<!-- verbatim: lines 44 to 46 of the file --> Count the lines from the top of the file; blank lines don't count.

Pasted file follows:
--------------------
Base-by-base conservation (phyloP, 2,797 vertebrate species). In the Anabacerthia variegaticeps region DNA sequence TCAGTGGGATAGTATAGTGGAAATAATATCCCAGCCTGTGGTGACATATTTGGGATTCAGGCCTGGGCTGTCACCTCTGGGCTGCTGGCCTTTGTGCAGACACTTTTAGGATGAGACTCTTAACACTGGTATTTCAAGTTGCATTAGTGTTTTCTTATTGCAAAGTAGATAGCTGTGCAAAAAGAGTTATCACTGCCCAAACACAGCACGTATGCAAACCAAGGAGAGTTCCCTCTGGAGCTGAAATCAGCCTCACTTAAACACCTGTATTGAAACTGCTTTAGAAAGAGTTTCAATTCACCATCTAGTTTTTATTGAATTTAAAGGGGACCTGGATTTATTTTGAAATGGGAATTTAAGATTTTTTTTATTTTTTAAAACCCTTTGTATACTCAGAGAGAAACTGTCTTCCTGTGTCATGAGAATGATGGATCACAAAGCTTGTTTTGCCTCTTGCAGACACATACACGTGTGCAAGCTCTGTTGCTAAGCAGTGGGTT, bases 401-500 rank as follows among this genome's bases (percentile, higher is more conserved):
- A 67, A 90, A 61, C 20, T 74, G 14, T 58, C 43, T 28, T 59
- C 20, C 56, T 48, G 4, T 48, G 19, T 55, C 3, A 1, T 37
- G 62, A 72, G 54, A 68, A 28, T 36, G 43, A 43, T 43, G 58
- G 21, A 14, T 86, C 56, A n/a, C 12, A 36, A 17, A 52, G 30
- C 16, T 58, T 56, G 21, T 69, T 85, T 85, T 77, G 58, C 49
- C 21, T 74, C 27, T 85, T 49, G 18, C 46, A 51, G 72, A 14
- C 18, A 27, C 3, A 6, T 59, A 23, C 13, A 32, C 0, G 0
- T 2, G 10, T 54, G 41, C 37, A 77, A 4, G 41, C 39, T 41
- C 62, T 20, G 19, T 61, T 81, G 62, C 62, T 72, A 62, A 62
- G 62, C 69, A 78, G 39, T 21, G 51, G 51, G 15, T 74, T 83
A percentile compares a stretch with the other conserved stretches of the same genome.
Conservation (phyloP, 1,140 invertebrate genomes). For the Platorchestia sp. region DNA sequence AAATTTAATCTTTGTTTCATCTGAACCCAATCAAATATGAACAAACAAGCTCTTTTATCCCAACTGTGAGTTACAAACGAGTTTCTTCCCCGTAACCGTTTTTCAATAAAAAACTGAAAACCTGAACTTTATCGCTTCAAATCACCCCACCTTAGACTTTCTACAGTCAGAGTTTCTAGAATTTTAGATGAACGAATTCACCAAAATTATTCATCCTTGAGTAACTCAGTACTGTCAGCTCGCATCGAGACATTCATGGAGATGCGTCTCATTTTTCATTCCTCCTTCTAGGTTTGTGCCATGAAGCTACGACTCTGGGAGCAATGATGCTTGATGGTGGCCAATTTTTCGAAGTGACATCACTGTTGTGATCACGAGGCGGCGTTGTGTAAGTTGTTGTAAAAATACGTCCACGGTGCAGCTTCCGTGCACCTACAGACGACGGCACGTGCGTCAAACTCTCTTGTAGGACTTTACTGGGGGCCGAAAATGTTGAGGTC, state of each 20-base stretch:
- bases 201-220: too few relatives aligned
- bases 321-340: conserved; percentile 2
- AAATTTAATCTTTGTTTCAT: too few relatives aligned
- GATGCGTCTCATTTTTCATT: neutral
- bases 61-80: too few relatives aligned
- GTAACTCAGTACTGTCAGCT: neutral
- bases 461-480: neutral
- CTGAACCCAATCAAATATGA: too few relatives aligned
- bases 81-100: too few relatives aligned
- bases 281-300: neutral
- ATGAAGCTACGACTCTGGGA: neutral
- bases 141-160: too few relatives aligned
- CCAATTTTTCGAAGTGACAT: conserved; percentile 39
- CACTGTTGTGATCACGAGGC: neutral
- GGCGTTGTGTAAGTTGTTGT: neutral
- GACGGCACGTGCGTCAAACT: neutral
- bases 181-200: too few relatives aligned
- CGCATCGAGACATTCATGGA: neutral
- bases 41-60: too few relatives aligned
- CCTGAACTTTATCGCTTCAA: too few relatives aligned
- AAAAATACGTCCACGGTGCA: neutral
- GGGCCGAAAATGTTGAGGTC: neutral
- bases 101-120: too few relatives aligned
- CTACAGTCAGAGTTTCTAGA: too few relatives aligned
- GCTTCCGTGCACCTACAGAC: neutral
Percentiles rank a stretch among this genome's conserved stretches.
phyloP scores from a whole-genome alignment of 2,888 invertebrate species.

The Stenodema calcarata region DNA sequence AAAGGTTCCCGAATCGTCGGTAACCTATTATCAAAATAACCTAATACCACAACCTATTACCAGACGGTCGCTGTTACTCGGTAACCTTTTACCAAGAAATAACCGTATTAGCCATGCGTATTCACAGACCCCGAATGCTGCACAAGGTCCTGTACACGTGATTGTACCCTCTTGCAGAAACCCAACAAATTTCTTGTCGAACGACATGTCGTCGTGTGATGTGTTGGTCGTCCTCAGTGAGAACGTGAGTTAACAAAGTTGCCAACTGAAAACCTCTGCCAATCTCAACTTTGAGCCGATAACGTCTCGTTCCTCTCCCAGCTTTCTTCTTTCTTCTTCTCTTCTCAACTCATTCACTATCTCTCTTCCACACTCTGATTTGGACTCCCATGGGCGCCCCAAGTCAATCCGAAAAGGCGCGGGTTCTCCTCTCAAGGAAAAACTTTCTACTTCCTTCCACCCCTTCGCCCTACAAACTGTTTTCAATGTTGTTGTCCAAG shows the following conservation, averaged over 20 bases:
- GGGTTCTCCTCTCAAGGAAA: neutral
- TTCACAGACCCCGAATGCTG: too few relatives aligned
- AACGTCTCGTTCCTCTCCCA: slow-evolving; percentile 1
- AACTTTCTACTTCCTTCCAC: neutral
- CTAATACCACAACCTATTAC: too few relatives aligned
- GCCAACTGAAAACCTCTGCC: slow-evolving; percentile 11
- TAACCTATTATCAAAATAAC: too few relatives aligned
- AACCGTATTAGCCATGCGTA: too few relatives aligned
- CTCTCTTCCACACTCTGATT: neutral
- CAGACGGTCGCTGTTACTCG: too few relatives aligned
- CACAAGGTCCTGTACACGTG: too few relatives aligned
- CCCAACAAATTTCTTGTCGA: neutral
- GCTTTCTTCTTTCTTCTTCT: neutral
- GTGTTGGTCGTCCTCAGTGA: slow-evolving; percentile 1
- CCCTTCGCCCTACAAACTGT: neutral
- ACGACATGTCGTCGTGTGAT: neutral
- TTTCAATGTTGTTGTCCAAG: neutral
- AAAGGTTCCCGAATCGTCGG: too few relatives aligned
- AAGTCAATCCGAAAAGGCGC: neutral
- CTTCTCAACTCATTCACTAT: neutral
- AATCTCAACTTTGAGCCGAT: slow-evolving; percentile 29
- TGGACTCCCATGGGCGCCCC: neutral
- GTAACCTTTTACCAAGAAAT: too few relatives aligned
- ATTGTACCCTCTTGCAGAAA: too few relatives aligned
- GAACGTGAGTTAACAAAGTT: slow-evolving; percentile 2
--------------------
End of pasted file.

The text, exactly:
- AACGTCTCGTTCCTCTCCCA: slow-evolving; percentile 1
- AACTTTCTACTTCCTTCCAC: neutral
- CTAATACCACAACCTATTAC: too few relatives aligned